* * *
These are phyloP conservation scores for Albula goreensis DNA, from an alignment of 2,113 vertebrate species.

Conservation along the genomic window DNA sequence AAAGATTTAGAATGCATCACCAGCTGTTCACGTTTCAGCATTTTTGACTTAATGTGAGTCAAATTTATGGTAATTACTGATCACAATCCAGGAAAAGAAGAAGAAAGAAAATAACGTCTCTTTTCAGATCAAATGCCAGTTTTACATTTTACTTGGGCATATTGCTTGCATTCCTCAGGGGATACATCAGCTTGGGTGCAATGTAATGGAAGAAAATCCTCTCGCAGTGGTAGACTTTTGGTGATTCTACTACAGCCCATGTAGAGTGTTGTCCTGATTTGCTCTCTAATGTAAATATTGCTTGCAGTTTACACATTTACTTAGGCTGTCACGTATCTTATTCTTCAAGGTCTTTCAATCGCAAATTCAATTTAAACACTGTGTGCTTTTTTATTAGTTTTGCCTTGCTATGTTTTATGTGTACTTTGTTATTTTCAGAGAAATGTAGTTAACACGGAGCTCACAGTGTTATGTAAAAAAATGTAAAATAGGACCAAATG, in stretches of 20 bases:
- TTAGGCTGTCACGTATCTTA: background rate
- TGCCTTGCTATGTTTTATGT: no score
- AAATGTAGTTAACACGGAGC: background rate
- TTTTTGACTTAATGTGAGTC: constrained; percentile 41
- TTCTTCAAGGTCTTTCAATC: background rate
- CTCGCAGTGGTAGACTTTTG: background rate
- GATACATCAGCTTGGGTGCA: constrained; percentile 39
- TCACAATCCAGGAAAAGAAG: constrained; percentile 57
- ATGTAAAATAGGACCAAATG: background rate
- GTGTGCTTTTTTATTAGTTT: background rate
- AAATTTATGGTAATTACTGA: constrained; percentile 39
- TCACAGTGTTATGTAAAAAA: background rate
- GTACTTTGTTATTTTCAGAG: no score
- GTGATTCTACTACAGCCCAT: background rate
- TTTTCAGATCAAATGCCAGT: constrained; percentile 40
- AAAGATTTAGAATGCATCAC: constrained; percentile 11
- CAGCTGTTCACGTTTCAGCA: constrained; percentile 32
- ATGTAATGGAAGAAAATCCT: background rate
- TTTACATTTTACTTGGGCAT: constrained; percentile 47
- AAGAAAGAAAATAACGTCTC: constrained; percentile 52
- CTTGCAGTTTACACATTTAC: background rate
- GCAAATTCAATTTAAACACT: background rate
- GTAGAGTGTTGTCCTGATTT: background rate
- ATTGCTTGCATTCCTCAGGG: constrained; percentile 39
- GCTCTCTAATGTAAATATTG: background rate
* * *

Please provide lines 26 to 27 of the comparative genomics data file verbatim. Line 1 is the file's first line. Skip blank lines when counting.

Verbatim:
- ATTGCTTGCATTCCTCAGGG: constrained; percentile 39
- GCTCTCTAATGTAAATATTG: background rate